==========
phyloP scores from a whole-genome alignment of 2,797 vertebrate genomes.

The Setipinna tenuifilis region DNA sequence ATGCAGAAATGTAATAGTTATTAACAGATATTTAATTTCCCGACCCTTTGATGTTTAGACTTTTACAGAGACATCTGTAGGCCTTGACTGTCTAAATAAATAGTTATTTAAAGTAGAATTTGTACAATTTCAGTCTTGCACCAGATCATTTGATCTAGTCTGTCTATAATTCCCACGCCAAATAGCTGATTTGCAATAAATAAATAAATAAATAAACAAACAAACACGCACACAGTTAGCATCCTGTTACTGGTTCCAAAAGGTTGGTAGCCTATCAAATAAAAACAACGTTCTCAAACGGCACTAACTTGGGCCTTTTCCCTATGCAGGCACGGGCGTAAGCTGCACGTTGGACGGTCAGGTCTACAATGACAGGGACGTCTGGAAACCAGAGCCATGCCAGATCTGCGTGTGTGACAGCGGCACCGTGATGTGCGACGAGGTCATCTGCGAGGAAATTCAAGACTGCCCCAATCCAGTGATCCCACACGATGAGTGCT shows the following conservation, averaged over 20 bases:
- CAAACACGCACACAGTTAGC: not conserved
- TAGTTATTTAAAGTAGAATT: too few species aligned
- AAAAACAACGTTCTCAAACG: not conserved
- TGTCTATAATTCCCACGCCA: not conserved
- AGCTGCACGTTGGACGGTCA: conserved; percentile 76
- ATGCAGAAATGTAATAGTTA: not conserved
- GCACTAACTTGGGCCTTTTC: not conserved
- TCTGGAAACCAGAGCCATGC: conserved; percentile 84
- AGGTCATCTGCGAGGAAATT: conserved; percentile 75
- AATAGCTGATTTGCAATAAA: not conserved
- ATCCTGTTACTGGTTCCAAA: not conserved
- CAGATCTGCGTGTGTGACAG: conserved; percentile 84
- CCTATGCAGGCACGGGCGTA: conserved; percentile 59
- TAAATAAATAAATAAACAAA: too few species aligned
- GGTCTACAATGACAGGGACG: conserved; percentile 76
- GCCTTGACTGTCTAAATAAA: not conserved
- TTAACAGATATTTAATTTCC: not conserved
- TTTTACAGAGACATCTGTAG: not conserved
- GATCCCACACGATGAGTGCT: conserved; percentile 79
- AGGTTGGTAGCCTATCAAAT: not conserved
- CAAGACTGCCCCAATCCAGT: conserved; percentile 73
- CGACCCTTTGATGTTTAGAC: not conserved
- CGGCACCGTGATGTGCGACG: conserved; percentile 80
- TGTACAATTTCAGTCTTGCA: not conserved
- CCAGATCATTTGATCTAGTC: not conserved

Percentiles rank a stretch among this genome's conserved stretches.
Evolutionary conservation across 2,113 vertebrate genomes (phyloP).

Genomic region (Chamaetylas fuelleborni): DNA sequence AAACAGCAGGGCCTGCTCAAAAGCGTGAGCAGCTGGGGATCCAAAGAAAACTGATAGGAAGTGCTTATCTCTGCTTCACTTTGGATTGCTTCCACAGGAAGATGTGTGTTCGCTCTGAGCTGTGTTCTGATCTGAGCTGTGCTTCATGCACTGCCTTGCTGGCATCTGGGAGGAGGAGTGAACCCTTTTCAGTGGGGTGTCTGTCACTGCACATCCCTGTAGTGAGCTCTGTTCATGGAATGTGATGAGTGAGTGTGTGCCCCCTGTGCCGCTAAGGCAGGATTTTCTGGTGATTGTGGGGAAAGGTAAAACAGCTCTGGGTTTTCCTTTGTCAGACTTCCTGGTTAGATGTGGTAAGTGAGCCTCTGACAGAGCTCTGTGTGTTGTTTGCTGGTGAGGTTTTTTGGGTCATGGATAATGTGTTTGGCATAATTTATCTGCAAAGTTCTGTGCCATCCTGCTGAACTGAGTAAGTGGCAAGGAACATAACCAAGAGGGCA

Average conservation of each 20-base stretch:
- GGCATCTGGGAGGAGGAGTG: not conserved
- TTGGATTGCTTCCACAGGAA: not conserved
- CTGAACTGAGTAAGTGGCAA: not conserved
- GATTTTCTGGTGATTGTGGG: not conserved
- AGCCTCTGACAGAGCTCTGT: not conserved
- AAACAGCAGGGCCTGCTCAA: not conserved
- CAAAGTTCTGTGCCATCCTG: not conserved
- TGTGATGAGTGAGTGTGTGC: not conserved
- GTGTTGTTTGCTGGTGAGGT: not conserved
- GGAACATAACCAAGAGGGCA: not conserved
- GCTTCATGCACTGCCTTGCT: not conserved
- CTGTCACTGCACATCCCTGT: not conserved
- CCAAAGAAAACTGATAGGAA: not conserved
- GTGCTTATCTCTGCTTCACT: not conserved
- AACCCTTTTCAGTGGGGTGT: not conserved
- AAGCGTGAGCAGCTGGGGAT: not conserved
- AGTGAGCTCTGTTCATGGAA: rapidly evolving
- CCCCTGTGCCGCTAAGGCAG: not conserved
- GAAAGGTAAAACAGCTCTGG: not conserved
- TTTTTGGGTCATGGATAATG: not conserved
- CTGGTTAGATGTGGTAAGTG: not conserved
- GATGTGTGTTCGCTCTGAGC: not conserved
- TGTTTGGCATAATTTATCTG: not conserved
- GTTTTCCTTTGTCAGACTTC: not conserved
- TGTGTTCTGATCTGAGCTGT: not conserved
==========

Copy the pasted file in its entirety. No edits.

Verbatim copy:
phyloP scores from a whole-genome alignment of 2,797 vertebrate genomes.

The Setipinna tenuifilis region DNA sequence ATGCAGAAATGTAATAGTTATTAACAGATATTTAATTTCCCGACCCTTTGATGTTTAGACTTTTACAGAGACATCTGTAGGCCTTGACTGTCTAAATAAATAGTTATTTAAAGTAGAATTTGTACAATTTCAGTCTTGCACCAGATCATTTGATCTAGTCTGTCTATAATTCCCACGCCAAATAGCTGATTTGCAATAAATAAATAAATAAATAAACAAACAAACACGCACACAGTTAGCATCCTGTTACTGGTTCCAAAAGGTTGGTAGCCTATCAAATAAAAACAACGTTCTCAAACGGCACTAACTTGGGCCTTTTCCCTATGCAGGCACGGGCGTAAGCTGCACGTTGGACGGTCAGGTCTACAATGACAGGGACGTCTGGAAACCAGAGCCATGCCAGATCTGCGTGTGTGACAGCGGCACCGTGATGTGCGACGAGGTCATCTGCGAGGAAATTCAAGACTGCCCCAATCCAGTGATCCCACACGATGAGTGCT shows the following conservation, averaged over 20 bases:
- CAAACACGCACACAGTTAGC: not conserved
- TAGTTATTTAAAGTAGAATT: too few species aligned
- AAAAACAACGTTCTCAAACG: not conserved
- TGTCTATAATTCCCACGCCA: not conserved
- AGCTGCACGTTGGACGGTCA: conserved; percentile 76
- ATGCAGAAATGTAATAGTTA: not conserved
- GCACTAACTTGGGCCTTTTC: not conserved
- TCTGGAAACCAGAGCCATGC: conserved; percentile 84
- AGGTCATCTGCGAGGAAATT: conserved; percentile 75
- AATAGCTGATTTGCAATAAA: not conserved
- ATCCTGTTACTGGTTCCAAA: not conserved
- CAGATCTGCGTGTGTGACAG: conserved; percentile 84
- CCTATGCAGGCACGGGCGTA: conserved; percentile 59
- TAAATAAATAAATAAACAAA: too few species aligned
- GGTCTACAATGACAGGGACG: conserved; percentile 76
- GCCTTGACTGTCTAAATAAA: not conserved
- TTAACAGATATTTAATTTCC: not conserved
- TTTTACAGAGACATCTGTAG: not conserved
- GATCCCACACGATGAGTGCT: conserved; percentile 79
- AGGTTGGTAGCCTATCAAAT: not conserved
- CAAGACTGCCCCAATCCAGT: conserved; percentile 73
- CGACCCTTTGATGTTTAGAC: not conserved
- CGGCACCGTGATGTGCGACG: conserved; percentile 80
- TGTACAATTTCAGTCTTGCA: not conserved
- CCAGATCATTTGATCTAGTC: not conserved

Percentiles rank a stretch among this genome's conserved stretches.
Evolutionary conservation across 2,113 vertebrate genomes (phyloP).

Genomic region (Chamaetylas fuelleborni): DNA sequence AAACAGCAGGGCCTGCTCAAAAGCGTGAGCAGCTGGGGATCCAAAGAAAACTGATAGGAAGTGCTTATCTCTGCTTCACTTTGGATTGCTTCCACAGGAAGATGTGTGTTCGCTCTGAGCTGTGTTCTGATCTGAGCTGTGCTTCATGCACTGCCTTGCTGGCATCTGGGAGGAGGAGTGAACCCTTTTCAGTGGGGTGTCTGTCACTGCACATCCCTGTAGTGAGCTCTGTTCATGGAATGTGATGAGTGAGTGTGTGCCCCCTGTGCCGCTAAGGCAGGATTTTCTGGTGATTGTGGGGAAAGGTAAAACAGCTCTGGGTTTTCCTTTGTCAGACTTCCTGGTTAGATGTGGTAAGTGAGCCTCTGACAGAGCTCTGTGTGTTGTTTGCTGGTGAGGTTTTTTGGGTCATGGATAATGTGTTTGGCATAATTTATCTGCAAAGTTCTGTGCCATCCTGCTGAACTGAGTAAGTGGCAAGGAACATAACCAAGAGGGCA

Average conservation of each 20-base stretch:
- GGCATCTGGGAGGAGGAGTG: not conserved
- TTGGATTGCTTCCACAGGAA: not conserved
- CTGAACTGAGTAAGTGGCAA: not conserved
- GATTTTCTGGTGATTGTGGG: not conserved
- AGCCTCTGACAGAGCTCTGT: not conserved
- AAACAGCAGGGCCTGCTCAA: not conserved
- CAAAGTTCTGTGCCATCCTG: not conserved
- TGTGATGAGTGAGTGTGTGC: not conserved
- GTGTTGTTTGCTGGTGAGGT: not conserved
- GGAACATAACCAAGAGGGCA: not conserved
- GCTTCATGCACTGCCTTGCT: not conserved
- CTGTCACTGCACATCCCTGT: not conserved
- CCAAAGAAAACTGATAGGAA: not conserved
- GTGCTTATCTCTGCTTCACT: not conserved
- AACCCTTTTCAGTGGGGTGT: not conserved
- AAGCGTGAGCAGCTGGGGAT: not conserved
- AGTGAGCTCTGTTCATGGAA: rapidly evolving
- CCCCTGTGCCGCTAAGGCAG: not conserved
- GAAAGGTAAAACAGCTCTGG: not conserved
- TTTTTGGGTCATGGATAATG: not conserved
- CTGGTTAGATGTGGTAAGTG: not conserved
- GATGTGTGTTCGCTCTGAGC: not conserved
- TGTTTGGCATAATTTATCTG: not conserved
- GTTTTCCTTTGTCAGACTTC: not conserved
- TGTGTTCTGATCTGAGCTGT: not conserved